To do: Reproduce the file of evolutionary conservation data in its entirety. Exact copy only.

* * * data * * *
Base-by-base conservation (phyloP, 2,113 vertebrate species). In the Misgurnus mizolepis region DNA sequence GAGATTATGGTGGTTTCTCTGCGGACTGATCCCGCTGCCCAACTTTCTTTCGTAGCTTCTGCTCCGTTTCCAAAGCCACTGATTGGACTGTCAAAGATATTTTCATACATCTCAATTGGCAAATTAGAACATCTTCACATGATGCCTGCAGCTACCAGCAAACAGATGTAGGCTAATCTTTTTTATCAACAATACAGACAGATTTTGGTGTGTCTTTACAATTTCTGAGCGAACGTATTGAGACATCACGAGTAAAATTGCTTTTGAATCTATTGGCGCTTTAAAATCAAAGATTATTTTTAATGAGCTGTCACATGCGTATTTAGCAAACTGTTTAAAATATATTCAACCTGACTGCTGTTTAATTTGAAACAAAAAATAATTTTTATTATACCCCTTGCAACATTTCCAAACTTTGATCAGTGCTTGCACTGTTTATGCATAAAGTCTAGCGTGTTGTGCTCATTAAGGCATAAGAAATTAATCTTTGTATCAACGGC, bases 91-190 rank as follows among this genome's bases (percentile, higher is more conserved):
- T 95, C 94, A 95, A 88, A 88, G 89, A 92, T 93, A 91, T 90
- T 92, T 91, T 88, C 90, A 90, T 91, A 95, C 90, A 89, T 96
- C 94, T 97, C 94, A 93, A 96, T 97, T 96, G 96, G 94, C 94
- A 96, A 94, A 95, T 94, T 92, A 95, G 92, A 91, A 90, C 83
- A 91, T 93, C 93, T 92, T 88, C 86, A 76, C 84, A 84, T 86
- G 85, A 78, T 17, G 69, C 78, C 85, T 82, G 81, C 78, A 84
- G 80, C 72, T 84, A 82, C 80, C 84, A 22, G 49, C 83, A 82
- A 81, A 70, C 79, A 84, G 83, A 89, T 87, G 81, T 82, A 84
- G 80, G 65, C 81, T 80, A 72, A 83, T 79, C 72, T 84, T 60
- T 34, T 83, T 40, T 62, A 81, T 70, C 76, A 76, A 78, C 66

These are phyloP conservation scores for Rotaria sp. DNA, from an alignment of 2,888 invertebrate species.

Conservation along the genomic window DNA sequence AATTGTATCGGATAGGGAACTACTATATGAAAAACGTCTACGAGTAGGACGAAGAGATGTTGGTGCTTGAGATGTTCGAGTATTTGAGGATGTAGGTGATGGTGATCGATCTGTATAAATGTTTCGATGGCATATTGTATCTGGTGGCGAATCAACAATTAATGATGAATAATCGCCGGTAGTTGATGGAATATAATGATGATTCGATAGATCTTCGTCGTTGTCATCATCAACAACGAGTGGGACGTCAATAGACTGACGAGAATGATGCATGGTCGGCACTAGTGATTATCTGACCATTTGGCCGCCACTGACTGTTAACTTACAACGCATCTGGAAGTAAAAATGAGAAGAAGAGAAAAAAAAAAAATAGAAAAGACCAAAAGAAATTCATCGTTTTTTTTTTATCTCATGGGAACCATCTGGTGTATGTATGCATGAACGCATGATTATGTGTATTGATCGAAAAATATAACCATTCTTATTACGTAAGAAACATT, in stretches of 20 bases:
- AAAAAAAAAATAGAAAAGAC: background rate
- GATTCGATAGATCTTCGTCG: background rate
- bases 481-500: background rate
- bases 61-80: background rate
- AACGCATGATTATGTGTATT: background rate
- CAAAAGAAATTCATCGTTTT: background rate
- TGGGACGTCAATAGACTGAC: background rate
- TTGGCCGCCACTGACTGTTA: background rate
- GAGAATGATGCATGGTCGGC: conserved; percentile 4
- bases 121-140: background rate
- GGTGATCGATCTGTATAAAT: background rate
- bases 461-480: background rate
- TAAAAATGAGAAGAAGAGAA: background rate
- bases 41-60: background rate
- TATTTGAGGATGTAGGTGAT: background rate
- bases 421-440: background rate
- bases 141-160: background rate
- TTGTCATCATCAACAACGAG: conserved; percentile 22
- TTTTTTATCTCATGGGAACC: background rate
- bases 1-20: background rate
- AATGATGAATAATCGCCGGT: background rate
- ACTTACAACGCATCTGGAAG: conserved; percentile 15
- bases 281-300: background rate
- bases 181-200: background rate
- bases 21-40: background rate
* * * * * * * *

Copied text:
Base-by-base conservation (phyloP, 2,113 vertebrate species). In the Misgurnus mizolepis region DNA sequence GAGATTATGGTGGTTTCTCTGCGGACTGATCCCGCTGCCCAACTTTCTTTCGTAGCTTCTGCTCCGTTTCCAAAGCCACTGATTGGACTGTCAAAGATATTTTCATACATCTCAATTGGCAAATTAGAACATCTTCACATGATGCCTGCAGCTACCAGCAAACAGATGTAGGCTAATCTTTTTTATCAACAATACAGACAGATTTTGGTGTGTCTTTACAATTTCTGAGCGAACGTATTGAGACATCACGAGTAAAATTGCTTTTGAATCTATTGGCGCTTTAAAATCAAAGATTATTTTTAATGAGCTGTCACATGCGTATTTAGCAAACTGTTTAAAATATATTCAACCTGACTGCTGTTTAATTTGAAACAAAAAATAATTTTTATTATACCCCTTGCAACATTTCCAAACTTTGATCAGTGCTTGCACTGTTTATGCATAAAGTCTAGCGTGTTGTGCTCATTAAGGCATAAGAAATTAATCTTTGTATCAACGGC, bases 91-190 rank as follows among this genome's bases (percentile, higher is more conserved):
- T 95, C 94, A 95, A 88, A 88, G 89, A 92, T 93, A 91, T 90
- T 92, T 91, T 88, C 90, A 90, T 91, A 95, C 90, A 89, T 96
- C 94, T 97, C 94, A 93, A 96, T 97, T 96, G 96, G 94, C 94
- A 96, A 94, A 95, T 94, T 92, A 95, G 92, A 91, A 90, C 83
- A 91, T 93, C 93, T 92, T 88, C 86, A 76, C 84, A 84, T 86
- G 85, A 78, T 17, G 69, C 78, C 85, T 82, G 81, C 78, A 84
- G 80, C 72, T 84, A 82, C 80, C 84, A 22, G 49, C 83, A 82
- A 81, A 70, C 79, A 84, G 83, A 89, T 87, G 81, T 82, A 84
- G 80, G 65, C 81, T 80, A 72, A 83, T 79, C 72, T 84, T 60
- T 34, T 83, T 40, T 62, A 81, T 70, C 76, A 76, A 78, C 66

These are phyloP conservation scores for Rotaria sp. DNA, from an alignment of 2,888 invertebrate species.

Conservation along the genomic window DNA sequence AATTGTATCGGATAGGGAACTACTATATGAAAAACGTCTACGAGTAGGACGAAGAGATGTTGGTGCTTGAGATGTTCGAGTATTTGAGGATGTAGGTGATGGTGATCGATCTGTATAAATGTTTCGATGGCATATTGTATCTGGTGGCGAATCAACAATTAATGATGAATAATCGCCGGTAGTTGATGGAATATAATGATGATTCGATAGATCTTCGTCGTTGTCATCATCAACAACGAGTGGGACGTCAATAGACTGACGAGAATGATGCATGGTCGGCACTAGTGATTATCTGACCATTTGGCCGCCACTGACTGTTAACTTACAACGCATCTGGAAGTAAAAATGAGAAGAAGAGAAAAAAAAAAAATAGAAAAGACCAAAAGAAATTCATCGTTTTTTTTTTATCTCATGGGAACCATCTGGTGTATGTATGCATGAACGCATGATTATGTGTATTGATCGAAAAATATAACCATTCTTATTACGTAAGAAACATT, in stretches of 20 bases:
- AAAAAAAAAATAGAAAAGAC: background rate
- GATTCGATAGATCTTCGTCG: background rate
- bases 481-500: background rate
- bases 61-80: background rate
- AACGCATGATTATGTGTATT: background rate
- CAAAAGAAATTCATCGTTTT: background rate
- TGGGACGTCAATAGACTGAC: background rate
- TTGGCCGCCACTGACTGTTA: background rate
- GAGAATGATGCATGGTCGGC: conserved; percentile 4
- bases 121-140: background rate
- GGTGATCGATCTGTATAAAT: background rate
- bases 461-480: background rate
- TAAAAATGAGAAGAAGAGAA: background rate
- bases 41-60: background rate
- TATTTGAGGATGTAGGTGAT: background rate
- bases 421-440: background rate
- bases 141-160: background rate
- TTGTCATCATCAACAACGAG: conserved; percentile 22
- TTTTTTATCTCATGGGAACC: background rate
- bases 1-20: background rate
- AATGATGAATAATCGCCGGT: background rate
- ACTTACAACGCATCTGGAAG: conserved; percentile 15
- bases 281-300: background rate
- bases 181-200: background rate
- bases 21-40: background rate